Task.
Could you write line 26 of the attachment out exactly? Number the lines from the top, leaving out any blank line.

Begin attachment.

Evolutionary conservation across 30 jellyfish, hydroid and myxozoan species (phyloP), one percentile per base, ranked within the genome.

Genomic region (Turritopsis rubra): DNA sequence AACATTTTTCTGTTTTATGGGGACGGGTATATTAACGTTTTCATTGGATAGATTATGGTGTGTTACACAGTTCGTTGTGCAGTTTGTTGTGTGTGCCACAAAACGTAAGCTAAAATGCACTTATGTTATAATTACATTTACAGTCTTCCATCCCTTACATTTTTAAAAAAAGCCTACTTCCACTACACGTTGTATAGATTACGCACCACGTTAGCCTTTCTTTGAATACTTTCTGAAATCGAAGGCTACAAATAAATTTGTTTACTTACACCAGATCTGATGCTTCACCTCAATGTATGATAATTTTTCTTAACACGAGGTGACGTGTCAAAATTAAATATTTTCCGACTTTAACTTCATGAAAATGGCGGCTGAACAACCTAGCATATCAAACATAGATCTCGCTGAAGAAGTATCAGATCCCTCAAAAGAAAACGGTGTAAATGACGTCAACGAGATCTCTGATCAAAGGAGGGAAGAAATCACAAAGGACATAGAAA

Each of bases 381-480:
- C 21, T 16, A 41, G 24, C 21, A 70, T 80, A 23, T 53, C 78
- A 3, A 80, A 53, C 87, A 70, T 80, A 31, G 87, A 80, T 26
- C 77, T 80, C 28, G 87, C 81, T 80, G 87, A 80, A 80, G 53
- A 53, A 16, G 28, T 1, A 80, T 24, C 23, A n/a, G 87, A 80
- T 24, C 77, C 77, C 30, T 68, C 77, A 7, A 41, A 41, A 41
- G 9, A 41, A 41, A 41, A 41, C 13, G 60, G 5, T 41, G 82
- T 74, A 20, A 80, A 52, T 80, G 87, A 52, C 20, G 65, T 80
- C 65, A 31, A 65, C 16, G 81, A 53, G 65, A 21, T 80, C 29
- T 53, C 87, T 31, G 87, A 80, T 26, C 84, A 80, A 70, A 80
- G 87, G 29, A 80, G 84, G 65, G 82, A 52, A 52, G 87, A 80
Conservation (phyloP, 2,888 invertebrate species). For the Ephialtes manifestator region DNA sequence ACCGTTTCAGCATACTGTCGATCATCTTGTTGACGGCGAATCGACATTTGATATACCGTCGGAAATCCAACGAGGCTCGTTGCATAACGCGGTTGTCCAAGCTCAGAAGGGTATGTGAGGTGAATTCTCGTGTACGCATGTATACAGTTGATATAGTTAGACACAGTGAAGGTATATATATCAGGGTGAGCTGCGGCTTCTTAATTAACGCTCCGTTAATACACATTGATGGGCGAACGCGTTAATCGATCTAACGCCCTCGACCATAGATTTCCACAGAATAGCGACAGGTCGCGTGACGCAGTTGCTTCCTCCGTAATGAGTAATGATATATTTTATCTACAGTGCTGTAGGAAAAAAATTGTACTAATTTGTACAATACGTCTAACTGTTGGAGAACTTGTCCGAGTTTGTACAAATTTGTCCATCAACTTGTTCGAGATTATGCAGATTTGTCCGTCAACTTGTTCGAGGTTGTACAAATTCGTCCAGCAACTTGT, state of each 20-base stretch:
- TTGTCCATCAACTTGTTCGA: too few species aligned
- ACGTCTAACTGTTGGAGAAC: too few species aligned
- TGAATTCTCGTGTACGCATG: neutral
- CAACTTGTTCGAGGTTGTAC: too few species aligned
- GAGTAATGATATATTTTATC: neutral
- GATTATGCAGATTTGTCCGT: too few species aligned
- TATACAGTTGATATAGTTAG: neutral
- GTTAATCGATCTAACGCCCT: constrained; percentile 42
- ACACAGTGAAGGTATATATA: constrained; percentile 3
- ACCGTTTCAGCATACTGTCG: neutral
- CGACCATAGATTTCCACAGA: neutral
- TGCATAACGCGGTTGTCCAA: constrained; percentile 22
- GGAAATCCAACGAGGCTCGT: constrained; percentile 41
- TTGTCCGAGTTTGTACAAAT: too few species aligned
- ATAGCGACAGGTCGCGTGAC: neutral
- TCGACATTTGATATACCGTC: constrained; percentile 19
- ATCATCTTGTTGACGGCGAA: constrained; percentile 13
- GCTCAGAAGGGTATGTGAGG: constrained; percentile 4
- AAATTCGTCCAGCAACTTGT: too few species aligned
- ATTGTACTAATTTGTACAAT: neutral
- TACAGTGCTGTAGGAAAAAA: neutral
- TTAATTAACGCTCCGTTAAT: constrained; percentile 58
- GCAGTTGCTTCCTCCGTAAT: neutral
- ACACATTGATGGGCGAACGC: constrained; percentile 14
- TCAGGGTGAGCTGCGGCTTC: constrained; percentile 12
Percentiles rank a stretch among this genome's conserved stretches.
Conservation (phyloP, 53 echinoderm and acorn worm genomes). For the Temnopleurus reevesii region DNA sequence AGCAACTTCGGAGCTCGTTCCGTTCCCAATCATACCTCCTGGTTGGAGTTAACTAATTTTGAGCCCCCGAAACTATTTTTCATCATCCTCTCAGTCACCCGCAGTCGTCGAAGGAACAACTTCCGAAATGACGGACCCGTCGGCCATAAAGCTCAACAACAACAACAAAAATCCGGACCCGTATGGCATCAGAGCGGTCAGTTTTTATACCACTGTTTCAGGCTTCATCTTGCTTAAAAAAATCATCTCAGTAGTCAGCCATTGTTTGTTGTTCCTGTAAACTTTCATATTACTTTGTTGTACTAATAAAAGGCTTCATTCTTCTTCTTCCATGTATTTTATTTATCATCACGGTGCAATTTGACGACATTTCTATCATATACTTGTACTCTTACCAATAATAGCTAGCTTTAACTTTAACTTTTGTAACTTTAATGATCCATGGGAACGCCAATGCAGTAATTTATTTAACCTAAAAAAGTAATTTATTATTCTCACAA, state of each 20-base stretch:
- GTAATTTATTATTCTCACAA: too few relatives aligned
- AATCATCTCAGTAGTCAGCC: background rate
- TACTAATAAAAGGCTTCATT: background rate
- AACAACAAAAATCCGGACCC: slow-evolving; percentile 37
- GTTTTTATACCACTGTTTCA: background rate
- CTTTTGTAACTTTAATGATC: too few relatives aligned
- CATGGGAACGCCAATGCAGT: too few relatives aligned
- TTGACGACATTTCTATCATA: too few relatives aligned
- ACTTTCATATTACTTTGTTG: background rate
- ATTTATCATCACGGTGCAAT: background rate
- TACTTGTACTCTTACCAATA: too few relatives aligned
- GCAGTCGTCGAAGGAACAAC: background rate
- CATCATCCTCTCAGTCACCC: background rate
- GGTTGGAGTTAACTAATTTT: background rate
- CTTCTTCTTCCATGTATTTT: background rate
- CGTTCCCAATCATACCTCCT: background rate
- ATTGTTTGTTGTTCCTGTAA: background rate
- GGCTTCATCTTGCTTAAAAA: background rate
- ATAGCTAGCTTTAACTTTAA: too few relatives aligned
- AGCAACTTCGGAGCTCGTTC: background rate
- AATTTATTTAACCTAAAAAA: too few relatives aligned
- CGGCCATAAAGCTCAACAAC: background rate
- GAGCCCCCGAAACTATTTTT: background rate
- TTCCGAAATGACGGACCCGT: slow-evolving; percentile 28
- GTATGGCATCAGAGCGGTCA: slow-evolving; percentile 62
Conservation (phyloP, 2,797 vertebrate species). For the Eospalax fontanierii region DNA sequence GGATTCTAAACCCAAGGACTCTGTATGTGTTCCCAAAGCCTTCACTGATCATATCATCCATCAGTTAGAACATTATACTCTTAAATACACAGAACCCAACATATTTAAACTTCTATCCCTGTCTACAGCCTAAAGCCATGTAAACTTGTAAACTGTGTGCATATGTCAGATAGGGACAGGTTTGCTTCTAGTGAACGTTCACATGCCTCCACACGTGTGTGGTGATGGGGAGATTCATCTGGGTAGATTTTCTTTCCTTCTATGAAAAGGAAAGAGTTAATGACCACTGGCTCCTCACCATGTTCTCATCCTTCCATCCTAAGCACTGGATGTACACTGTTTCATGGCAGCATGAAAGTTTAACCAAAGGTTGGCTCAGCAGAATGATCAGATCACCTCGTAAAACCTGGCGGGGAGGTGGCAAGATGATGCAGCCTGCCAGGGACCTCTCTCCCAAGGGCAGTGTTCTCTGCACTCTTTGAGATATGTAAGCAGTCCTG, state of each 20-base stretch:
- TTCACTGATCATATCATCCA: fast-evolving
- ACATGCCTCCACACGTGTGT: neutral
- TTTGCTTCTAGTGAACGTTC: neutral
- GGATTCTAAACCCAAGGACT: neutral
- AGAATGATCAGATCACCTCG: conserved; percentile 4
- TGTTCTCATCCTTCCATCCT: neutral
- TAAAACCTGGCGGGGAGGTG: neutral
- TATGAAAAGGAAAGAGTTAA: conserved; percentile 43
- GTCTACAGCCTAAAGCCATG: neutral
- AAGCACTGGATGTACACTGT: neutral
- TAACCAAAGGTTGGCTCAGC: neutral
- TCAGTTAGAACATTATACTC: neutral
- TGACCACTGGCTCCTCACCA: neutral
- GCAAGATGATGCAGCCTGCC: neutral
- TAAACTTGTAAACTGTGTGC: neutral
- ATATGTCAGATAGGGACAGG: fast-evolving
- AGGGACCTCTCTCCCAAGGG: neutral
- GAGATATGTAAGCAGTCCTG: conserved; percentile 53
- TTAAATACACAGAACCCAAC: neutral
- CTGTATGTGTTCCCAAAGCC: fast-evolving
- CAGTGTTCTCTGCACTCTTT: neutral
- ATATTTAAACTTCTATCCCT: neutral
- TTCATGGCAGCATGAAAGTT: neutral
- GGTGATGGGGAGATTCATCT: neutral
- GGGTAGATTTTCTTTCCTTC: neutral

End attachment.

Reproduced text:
- TGCATAACGCGGTTGTCCAA: constrained; percentile 22